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Abstract

Traffic and transport are one of the major causes of environmental problems in urban regions, and there is growing concern over carbon dioxide (CO2) emissions resulting from daily travel. Decision making and urban planning are expected to be supported with research based information about the current processes and patterns. Thus, the need for comparable and timely information about the functioning and impacts of the transport system (e.g. CO2 emissions, travel times, distances etc.) is higher than ever as our society is getting increasingly dynamic and mobile. Here, we present a dataset called Helsinki Region Travel CO2 Matrix 2015 that is available via Helsinki Region Infoshare service. The dataset presents modelled comparable CO2 emissions and trip lengths (meters) for the capital region of Finland by car and public transport (PT). CO2 emissions are presented as grams per passenger (PT) or grams per vehicle (private car with 1 passenger). In addition, the dataset presents fuel consumption of a car (liters / vehicle) and the number of PT lines that it requires to take on a specific route. CO2 emissions, distances and other variables have been calculated between ~13 000 gridded (250 m) data points over the study area at two different times of the day (rush hour/midday). In total, approximately 1 billion individual routings were calculated for creating the dataset. The modelling is made with in-house tools and based on various open data sources, including
Dataset: Helsinki Region Travel CO2 Matrix 2015
TUULI TOIVONEN1, HENRIKKI TENKANEN1, VUOKKO HEIKINHEIMO1, TIMO JAAKKOLA1, JUHA JÄRVI2 & MARIA SALONEN1
1University of Helsinki, Department of Geosciences and Geography, 2BusFaster Oy
Traffic and transport are one of the major causes of environmental problems in urban regions, and there
is growing concern over carbon dioxide (CO2) emissions resulting from daily travel. Decision making
and urban planning are expected to be supported with research based information about the current
processes and patterns. Thus, the need for comparable and timely information about the functioning and
impacts of the transport system (e.g. CO2 emissions, travel times, distances etc.) is higher than ever as
our society is getting increasingly dynamic and mobile.
Here, we present a dataset called Helsinki Region Travel CO2 Matrix 2015 that is available via
Helsinki Region Infoshare service. The dataset presents modelled comparable CO2 emissions and trip
lengths (meters) for the capital region of Finland by car and public transport (PT). CO2 emissions are
presented as grams per passenger (PT) or grams per vehicle (private car with 1 passenger). In addition,
the dataset presents fuel consumption of a car (liters / vehicle) and the number of PT lines that it requires
to take on a specific route. CO2 emissions, distances and other variables have been calculated between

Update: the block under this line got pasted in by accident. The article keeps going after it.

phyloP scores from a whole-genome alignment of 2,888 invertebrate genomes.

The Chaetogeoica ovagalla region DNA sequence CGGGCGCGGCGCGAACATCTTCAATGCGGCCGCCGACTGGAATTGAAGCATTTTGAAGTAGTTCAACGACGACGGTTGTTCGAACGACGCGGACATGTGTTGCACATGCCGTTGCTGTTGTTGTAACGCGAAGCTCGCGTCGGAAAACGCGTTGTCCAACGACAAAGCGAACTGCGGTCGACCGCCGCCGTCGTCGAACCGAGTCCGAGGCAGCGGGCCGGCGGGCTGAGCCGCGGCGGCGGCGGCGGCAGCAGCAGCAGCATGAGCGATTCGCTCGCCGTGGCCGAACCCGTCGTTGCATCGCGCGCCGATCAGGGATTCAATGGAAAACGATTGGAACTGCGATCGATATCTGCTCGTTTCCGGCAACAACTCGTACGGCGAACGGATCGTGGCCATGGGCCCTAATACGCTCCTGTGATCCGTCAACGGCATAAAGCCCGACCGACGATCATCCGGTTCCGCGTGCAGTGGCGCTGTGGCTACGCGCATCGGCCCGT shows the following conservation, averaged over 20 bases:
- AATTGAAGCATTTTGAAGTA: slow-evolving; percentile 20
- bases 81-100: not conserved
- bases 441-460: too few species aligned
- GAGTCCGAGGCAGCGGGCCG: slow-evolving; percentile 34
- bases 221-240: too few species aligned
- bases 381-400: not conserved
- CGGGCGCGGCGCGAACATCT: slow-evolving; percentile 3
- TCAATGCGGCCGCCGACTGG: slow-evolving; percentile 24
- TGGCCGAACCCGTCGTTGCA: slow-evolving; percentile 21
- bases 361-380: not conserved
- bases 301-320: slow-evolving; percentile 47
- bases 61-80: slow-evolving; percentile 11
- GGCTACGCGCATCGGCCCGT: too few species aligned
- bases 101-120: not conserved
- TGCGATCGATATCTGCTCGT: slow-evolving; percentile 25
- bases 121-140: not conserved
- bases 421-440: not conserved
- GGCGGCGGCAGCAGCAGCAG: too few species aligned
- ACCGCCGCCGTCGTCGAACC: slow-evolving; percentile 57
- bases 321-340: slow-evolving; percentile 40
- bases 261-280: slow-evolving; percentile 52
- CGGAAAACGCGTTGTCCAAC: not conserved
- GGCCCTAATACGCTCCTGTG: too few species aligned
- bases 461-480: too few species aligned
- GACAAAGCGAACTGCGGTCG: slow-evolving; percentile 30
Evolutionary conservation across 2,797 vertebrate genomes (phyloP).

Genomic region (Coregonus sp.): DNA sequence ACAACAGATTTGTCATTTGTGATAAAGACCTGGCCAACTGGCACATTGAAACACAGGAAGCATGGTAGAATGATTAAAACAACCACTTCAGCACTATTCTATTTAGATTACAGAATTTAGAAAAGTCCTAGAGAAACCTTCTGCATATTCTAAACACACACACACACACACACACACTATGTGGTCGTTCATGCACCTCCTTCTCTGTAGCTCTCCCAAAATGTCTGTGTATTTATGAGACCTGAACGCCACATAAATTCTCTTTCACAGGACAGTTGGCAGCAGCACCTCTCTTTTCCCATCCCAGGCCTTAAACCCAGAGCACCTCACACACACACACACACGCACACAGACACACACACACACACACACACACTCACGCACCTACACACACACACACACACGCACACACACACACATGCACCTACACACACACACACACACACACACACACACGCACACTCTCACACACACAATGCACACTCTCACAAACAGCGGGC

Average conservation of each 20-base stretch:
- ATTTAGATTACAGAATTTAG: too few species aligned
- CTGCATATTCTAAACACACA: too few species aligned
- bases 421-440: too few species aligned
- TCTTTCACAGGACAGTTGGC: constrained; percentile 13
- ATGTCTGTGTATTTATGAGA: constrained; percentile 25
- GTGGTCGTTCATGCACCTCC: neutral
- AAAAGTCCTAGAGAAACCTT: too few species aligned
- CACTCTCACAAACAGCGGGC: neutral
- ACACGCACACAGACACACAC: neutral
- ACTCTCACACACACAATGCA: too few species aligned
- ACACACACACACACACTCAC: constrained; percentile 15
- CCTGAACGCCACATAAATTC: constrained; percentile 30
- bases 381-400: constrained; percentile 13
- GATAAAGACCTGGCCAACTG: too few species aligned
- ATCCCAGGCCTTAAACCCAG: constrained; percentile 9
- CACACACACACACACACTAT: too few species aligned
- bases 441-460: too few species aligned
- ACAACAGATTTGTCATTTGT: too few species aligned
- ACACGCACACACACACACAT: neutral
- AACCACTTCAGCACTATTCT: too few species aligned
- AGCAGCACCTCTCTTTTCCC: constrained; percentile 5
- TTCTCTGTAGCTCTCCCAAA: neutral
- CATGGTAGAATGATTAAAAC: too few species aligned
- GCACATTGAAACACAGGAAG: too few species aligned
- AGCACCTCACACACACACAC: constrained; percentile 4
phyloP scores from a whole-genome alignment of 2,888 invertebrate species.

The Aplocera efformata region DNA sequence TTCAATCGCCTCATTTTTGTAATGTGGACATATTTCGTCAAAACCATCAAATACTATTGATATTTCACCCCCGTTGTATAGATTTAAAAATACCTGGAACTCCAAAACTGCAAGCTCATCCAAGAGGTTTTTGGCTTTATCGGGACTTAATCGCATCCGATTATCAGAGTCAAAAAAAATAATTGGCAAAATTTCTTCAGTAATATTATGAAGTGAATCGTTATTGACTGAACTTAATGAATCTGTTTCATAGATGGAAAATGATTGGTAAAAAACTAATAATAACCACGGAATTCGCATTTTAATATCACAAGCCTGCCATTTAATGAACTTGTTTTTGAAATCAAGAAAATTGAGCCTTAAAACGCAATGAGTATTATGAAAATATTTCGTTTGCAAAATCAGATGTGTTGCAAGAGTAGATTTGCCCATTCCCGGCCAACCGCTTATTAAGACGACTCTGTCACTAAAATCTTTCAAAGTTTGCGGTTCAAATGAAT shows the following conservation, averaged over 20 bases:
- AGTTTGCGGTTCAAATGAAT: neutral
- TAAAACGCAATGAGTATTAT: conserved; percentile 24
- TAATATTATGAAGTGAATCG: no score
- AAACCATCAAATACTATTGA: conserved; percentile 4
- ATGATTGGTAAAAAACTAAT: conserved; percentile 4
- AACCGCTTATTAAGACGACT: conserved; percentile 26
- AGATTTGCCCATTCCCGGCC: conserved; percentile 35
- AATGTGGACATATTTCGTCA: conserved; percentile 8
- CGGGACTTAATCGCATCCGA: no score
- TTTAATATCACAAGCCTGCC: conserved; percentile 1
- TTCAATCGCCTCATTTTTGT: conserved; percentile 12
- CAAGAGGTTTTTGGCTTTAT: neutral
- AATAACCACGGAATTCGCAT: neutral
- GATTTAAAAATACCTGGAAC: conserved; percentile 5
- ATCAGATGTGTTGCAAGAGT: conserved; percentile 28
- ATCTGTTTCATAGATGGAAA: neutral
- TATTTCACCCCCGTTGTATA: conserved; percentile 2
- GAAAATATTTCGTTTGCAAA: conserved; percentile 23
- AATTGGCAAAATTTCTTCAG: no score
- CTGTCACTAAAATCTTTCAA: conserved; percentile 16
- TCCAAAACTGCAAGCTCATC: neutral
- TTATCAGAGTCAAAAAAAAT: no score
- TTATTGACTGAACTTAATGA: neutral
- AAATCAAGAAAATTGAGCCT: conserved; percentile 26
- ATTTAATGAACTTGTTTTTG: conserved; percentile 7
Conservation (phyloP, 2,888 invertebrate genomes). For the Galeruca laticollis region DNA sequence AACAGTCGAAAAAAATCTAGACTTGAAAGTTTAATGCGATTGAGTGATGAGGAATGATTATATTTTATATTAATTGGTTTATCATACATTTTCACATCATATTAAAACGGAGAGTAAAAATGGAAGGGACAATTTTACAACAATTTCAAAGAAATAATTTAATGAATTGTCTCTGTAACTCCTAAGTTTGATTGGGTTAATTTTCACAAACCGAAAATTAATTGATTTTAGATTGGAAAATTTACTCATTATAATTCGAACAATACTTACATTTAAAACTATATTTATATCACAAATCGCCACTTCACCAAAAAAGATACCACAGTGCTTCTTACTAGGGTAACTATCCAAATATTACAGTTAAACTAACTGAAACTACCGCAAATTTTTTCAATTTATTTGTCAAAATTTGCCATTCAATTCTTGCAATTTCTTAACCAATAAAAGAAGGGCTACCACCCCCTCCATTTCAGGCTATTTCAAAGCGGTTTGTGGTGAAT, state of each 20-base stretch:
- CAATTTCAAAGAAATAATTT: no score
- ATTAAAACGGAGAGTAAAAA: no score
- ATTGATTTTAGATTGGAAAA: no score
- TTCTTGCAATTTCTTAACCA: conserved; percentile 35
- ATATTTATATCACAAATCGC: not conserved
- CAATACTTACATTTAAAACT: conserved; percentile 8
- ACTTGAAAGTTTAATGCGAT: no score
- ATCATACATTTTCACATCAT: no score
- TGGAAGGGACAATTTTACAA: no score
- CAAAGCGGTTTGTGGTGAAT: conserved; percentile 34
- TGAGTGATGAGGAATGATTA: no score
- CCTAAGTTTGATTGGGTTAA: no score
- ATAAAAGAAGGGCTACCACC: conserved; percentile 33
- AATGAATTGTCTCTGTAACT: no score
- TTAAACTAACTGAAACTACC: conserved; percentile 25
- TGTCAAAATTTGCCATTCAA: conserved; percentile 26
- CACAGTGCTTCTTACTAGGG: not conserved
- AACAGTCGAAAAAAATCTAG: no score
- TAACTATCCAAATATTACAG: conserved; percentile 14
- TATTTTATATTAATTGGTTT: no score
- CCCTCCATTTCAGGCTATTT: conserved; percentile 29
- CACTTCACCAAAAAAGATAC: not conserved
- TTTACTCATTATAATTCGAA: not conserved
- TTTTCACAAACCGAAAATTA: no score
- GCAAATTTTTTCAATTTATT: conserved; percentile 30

~13 000 gridded (250 m) data points over the study area at two different times of the day (rush
hour/midday). In total, approximately 1 billion individual routings were calculated for creating the
dataset. The modelling is made with in-house tools and based on various open data sources, including
Digiroad, Kalkati.net XML (similar to GTFS data), and OpenStreetMap, accompanied with ancillary
data. Calculations were done using CSC-IT Center for Science cosmputing resources.
More information and the dataset described in this paper is freely available in:
http://www.helsinki.fi/science/accessibility/data/helsinki-region-travel-co2-matrix/
Chapter
Full-text available
As new datasets and methods become more available and comparable for analyzing accessibility, and especially on multi-modal travel effects on different contour catchments, there is a growing need to further test and advance these studies. In this study, we used centrality measure calculations, more accurately closeness and degree centralities, to create and analyze working population catchments in the Helsinki metropolitan area. For this purpose, we utilized Python with the comprehensive Helsinki Region Travel Time Matrix 2015 (Toivonen et al., 2015) by Digital Geography Lab (University of Helsinki) as our base dataset. We present (I) the most accessible places for the working population by public transportation and private car, and (II) the effects of travel time and amount of transfers in analyzing population centrality by public transportation. Although we conclude that private car grants far better accessibility over public transportation given our parameters, it is evident that adding accurate population details into analysis can illuminate otherwise hidden constructs of accessibility differences between modes of transport and social structures.
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